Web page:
In interviews, I often ask what moment hurt you the most during the lockdown? Most of the answers were that when the duration of the lockdown changed from the 7 days announced earlier by the government to indefinite, a sense of betrayal arose spontaneously. But when I ask does that mean you don't want to trust the government anymore? Many answers were negative. People still believe that there is a bright future here.

In China, the parrot is a bird that symbolizes auspiciousness, and its arrival indicates that happy things are coming.

"I came back from the United States in March. According to China's epidemic prevention policy at the time, I needed to be quarantined for 21 days. After the quarantine, I rented the house I live in now. There is nothing in it. I only have a pair of chopsticks and a bowl." One interviewee told me his story of a 100-day quarantine, "Things came so fast, I didn't have time to react. For a while, the food only allowed me to eat one meal a day. By the end of May, I felt that the end of the lockdown was still far away, so I decided to charter a car to Hangzhou City. According to the local policy of Hangzhou, because I came from Shanghai, I need to face another 14 days of quarantine. Unexpectedly, two days later, Shanghai announced the unblocking, and I was still in isolation."

"That's how absurd it is," he concluded jokingly.

“Was it a heavy experience for you? "I pressed, and brought up the question of weighting experience.

"Looking back on it now, it was light, but I don't want to forget the experience. If I had to describe it, I felt like a piece of plastic wrap. It was transparent but I could see it clearly. When it was on my skin, it felt terrible, and when it was on my face, it felt like I was going to be out of breath at any moment.”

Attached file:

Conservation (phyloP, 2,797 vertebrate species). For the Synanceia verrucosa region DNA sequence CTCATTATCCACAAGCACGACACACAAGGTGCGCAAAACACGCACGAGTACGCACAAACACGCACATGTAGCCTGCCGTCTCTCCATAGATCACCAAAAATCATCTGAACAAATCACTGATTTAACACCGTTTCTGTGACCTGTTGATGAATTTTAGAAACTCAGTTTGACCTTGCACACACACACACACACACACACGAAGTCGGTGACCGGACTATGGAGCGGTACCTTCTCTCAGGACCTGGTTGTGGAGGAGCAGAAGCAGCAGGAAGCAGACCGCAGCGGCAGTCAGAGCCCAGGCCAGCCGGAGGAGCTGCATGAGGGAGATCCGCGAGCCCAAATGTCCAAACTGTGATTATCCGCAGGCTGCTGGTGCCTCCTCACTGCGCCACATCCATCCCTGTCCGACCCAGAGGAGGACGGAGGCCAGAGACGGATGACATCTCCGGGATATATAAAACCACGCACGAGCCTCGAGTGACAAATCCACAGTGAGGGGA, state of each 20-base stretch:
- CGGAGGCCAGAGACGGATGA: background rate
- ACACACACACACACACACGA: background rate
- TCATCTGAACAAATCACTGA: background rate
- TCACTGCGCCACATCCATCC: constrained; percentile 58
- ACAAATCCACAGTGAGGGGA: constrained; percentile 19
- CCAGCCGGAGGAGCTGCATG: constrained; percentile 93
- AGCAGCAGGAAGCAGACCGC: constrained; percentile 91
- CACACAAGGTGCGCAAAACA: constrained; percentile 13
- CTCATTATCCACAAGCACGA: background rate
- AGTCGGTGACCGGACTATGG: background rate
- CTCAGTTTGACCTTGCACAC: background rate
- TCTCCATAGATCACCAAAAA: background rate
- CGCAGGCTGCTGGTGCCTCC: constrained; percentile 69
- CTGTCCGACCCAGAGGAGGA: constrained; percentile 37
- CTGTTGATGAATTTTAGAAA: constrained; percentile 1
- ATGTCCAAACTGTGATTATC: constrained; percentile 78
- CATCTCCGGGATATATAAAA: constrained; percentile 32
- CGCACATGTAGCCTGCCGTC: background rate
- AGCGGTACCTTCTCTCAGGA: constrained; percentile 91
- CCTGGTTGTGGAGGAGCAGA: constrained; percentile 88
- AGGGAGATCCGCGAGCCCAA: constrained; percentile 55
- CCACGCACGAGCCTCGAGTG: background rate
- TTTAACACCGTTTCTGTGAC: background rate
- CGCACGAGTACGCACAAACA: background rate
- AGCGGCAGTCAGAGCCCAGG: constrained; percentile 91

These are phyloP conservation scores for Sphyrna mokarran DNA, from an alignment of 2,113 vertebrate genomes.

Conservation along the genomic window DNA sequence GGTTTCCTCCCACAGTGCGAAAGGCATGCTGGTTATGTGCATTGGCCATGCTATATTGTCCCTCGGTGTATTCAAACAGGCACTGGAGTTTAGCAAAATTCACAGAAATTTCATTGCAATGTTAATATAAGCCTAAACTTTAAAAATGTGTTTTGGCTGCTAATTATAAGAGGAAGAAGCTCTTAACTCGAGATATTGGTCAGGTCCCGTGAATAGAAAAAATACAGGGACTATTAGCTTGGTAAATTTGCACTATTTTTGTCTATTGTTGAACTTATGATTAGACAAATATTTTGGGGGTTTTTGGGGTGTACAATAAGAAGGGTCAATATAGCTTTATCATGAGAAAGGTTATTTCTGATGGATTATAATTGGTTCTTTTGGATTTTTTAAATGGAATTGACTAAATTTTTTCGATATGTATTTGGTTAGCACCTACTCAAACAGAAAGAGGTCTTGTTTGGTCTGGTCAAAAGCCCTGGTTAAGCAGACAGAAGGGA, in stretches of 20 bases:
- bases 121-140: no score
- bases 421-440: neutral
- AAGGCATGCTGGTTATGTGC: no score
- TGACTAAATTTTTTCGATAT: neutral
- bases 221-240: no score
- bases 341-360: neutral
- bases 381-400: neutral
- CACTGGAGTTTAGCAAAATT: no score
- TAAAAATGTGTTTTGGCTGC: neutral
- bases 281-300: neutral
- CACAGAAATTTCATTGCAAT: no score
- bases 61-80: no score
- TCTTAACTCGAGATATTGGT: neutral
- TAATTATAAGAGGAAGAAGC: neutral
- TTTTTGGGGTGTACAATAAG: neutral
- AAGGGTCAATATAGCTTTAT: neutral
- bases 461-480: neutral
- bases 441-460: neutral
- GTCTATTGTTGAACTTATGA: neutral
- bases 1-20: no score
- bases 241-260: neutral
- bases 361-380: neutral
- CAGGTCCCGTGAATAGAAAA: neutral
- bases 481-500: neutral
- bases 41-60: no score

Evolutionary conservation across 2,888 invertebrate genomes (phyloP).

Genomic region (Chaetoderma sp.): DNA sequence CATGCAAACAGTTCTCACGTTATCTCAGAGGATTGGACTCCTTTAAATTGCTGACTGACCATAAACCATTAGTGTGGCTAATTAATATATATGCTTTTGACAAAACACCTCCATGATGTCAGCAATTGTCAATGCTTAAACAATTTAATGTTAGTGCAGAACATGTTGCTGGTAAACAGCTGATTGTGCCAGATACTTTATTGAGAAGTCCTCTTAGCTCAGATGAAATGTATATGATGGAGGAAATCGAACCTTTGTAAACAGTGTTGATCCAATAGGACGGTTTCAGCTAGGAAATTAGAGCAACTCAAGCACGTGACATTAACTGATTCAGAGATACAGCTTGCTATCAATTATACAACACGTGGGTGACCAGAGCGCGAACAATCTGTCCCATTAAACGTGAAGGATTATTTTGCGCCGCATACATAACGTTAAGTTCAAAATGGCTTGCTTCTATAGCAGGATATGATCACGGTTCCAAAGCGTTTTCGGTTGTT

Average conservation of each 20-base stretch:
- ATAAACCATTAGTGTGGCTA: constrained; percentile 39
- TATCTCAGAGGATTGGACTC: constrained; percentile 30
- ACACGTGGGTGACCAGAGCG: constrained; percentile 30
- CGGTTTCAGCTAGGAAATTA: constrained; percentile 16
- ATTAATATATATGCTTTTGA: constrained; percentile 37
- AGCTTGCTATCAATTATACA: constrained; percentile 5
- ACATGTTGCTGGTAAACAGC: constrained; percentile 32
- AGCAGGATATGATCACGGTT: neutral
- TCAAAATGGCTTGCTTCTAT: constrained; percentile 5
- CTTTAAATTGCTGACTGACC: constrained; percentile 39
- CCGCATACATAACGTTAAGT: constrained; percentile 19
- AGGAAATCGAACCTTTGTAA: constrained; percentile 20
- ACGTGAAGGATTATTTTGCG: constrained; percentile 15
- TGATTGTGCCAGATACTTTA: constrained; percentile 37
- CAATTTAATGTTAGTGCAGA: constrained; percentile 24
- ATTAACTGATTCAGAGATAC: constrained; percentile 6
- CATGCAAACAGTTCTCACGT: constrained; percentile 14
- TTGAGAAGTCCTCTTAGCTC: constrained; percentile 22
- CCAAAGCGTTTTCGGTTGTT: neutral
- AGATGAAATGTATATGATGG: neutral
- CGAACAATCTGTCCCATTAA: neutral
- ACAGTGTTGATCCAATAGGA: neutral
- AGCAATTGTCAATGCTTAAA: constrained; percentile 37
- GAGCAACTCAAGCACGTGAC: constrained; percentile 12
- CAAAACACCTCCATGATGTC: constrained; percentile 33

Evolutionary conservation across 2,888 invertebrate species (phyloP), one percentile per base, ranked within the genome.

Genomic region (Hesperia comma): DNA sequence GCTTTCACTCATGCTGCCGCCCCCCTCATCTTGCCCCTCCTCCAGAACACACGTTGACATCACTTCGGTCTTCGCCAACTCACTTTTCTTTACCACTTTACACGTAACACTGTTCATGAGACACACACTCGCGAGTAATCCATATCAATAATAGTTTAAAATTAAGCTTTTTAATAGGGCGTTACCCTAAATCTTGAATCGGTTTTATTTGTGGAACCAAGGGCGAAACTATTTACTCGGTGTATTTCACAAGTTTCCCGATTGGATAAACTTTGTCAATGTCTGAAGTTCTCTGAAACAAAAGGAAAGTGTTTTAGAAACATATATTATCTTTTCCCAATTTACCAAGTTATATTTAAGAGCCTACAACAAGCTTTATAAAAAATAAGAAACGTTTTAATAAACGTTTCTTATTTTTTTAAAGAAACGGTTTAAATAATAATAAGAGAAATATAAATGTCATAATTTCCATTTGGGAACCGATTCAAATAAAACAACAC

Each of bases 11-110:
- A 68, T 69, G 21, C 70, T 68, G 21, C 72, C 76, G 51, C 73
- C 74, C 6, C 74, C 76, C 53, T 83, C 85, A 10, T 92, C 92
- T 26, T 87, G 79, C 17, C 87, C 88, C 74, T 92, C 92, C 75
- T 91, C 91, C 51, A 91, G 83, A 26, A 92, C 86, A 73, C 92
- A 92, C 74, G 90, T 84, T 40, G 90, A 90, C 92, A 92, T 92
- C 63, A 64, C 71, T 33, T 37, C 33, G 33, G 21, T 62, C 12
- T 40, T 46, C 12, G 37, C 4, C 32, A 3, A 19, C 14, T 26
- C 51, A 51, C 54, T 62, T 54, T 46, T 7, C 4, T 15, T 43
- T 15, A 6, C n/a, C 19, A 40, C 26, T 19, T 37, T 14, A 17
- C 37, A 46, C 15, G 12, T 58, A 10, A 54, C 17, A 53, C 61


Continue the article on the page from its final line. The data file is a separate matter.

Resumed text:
"I became disgusted with this country, the security guards at the entrance of the community, those people wearing white protective clothing, and the idiots of the neighborhood committee. Why are we being controlled like this? I often took the initiative to quarrel with these people during the lockdown. I can't stand their arrogance. They have no right to do this to us. I go for a walk downstairs and they all want me to flatter them. They are already crazy. I think they are the crazy people. So I want to fight with them , I don't want to see them controlling us with a smug look. It's unreasonable.” One interviewee recalled that time with outrage and disgust at those who were called "people's servants”.

"What quarantine has done to me...it's not the first time I've been in quarantine for such a long time, but it's the toughest. We weren't even allowed out of the house. Now I feel like life is slowly getting back on track, and maybe It is because I have previous experience. But when the quarantine just ended, I was not used to talking to others. There was a feeling that I had forgotten how to talk to others. In fact, I still have some of this feeling now.” An interviewee recalled the difference between the two long periods of isolation, he said, "I was suffering from depression, and the doctor diagnosed me with moderate depression. But I didn't have a significant feeling, I just prefer to be alone. But there is a clear difference between being alone when you have a choice and being requested to stay alone.”

To this day, we still cannot find a valid data on how many people died during the lockdown. Among these dead people, how many people died because of the COVID-19, how many people died because there was no medical treatment, and how many people died because of food shortages. Because many rumors in the market have neither been officially confirmed nor officially refuted. On this matter, failing to get a fair and powerful answer can be said to be the biggest disrespect for life.

So far, it is still impossible to know whether thousands of elderly people died of hunger, but what is certain is that tens of thousands of people left Shanghai, a city known as the Pearl of the Orient, after the end of the lockdown.